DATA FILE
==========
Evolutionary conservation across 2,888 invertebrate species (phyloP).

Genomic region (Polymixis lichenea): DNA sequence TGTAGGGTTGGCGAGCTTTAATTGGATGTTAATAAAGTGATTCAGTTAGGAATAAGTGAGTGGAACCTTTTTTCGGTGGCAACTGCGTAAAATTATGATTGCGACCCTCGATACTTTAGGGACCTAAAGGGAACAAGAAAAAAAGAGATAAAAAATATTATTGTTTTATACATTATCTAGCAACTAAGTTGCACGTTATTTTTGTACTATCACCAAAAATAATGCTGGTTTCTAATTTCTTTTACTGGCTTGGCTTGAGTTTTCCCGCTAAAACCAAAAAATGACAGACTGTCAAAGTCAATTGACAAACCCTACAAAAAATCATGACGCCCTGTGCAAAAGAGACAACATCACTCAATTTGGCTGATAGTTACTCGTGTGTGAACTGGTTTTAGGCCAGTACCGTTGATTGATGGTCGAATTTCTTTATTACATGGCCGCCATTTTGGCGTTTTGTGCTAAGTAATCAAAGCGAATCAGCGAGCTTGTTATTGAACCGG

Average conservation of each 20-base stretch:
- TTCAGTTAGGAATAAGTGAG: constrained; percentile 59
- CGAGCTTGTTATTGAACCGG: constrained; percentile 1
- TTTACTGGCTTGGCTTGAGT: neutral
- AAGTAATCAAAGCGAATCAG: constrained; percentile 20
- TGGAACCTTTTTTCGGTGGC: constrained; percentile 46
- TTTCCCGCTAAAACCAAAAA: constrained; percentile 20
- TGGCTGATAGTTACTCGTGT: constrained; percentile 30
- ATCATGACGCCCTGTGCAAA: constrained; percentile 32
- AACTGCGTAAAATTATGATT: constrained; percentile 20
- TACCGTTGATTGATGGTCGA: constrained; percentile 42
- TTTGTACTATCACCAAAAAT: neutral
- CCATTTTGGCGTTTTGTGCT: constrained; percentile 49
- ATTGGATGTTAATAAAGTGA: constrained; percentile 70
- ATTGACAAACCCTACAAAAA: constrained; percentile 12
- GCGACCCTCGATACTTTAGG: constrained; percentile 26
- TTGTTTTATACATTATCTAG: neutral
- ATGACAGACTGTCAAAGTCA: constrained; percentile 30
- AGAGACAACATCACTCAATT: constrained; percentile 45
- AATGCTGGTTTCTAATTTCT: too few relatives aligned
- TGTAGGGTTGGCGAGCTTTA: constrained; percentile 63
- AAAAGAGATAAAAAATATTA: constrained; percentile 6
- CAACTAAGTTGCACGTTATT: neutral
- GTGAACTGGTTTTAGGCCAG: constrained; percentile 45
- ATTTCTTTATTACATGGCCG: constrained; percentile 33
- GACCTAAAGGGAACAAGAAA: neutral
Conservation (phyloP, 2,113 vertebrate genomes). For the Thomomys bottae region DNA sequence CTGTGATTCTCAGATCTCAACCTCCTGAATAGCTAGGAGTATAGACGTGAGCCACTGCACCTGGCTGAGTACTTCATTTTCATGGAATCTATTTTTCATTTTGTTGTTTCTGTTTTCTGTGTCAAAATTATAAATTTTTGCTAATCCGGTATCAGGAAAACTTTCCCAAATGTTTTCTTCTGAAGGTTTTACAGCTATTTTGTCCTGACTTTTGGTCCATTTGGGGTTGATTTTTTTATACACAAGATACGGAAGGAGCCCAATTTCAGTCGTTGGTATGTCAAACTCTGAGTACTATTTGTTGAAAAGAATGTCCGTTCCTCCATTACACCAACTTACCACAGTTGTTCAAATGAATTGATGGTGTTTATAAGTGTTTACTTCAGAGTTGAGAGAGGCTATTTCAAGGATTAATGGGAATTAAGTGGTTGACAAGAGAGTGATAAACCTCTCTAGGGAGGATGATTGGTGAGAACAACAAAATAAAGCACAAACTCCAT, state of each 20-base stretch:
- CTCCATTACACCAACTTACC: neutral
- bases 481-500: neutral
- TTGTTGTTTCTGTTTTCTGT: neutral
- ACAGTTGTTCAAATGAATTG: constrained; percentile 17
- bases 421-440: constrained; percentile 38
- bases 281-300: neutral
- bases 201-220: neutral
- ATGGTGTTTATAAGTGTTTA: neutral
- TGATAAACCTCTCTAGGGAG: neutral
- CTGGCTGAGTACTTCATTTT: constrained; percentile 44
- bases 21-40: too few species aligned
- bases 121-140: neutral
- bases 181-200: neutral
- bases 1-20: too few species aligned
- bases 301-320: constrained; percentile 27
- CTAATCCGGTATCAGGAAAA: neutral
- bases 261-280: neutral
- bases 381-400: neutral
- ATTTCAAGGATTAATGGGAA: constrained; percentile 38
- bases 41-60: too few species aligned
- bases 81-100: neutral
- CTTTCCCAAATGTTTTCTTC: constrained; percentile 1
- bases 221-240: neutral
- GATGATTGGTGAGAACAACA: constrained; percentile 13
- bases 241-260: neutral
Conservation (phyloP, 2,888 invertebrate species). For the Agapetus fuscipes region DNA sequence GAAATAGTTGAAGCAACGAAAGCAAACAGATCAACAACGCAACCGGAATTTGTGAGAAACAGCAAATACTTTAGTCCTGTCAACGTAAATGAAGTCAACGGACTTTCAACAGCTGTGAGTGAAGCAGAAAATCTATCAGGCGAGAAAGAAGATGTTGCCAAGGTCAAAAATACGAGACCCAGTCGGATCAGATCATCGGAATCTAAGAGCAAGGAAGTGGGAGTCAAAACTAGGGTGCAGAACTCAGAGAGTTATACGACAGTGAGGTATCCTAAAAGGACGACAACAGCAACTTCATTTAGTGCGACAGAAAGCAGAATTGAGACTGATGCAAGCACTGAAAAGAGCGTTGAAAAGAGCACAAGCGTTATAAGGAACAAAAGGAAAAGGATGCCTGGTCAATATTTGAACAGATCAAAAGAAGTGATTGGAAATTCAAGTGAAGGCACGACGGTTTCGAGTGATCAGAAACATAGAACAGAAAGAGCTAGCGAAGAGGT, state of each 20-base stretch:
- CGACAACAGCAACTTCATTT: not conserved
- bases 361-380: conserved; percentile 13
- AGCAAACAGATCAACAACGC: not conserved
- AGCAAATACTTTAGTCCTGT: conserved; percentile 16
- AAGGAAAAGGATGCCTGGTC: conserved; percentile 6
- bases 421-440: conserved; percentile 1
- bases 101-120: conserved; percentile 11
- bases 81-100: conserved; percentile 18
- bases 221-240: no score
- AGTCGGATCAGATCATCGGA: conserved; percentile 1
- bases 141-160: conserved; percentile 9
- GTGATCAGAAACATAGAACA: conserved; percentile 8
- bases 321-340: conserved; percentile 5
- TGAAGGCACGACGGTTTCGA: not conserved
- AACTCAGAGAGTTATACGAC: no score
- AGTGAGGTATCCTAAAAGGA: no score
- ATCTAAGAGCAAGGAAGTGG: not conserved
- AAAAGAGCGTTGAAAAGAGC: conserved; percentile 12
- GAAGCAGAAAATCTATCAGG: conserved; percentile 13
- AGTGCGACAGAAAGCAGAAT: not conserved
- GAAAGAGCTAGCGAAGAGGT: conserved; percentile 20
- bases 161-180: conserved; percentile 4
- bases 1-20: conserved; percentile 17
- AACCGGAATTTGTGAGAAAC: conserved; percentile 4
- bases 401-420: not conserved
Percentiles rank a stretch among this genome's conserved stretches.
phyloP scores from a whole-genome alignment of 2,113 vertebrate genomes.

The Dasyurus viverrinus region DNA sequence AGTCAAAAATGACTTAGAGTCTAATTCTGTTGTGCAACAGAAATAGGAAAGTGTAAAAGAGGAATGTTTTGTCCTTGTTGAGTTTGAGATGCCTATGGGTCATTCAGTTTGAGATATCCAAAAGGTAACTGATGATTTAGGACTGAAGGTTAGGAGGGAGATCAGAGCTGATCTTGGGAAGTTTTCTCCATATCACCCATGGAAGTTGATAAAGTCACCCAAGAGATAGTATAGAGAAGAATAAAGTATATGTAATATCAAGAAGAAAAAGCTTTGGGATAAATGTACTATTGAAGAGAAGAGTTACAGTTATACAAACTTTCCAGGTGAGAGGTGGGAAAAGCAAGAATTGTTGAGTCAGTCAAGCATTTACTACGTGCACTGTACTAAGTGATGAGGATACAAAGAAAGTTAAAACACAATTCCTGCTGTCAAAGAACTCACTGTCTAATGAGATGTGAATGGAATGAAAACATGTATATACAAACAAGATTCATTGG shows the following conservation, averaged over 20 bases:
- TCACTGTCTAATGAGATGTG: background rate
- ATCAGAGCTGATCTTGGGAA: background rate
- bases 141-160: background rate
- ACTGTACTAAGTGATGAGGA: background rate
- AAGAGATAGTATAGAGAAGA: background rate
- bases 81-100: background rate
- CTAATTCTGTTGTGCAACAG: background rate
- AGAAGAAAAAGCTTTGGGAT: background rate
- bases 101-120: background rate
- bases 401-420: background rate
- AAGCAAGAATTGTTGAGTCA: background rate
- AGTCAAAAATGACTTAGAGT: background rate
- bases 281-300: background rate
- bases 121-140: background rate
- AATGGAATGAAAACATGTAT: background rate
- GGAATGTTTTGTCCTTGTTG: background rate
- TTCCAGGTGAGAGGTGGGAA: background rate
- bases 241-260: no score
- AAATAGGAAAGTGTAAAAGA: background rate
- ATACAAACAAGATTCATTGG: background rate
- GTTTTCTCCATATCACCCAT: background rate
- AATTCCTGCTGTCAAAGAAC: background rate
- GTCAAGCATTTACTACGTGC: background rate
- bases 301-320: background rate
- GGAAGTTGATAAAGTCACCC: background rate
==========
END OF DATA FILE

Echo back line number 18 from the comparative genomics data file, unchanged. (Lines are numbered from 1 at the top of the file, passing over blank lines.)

- GCGACCCTCGATACTTTAGG: constrained; percentile 26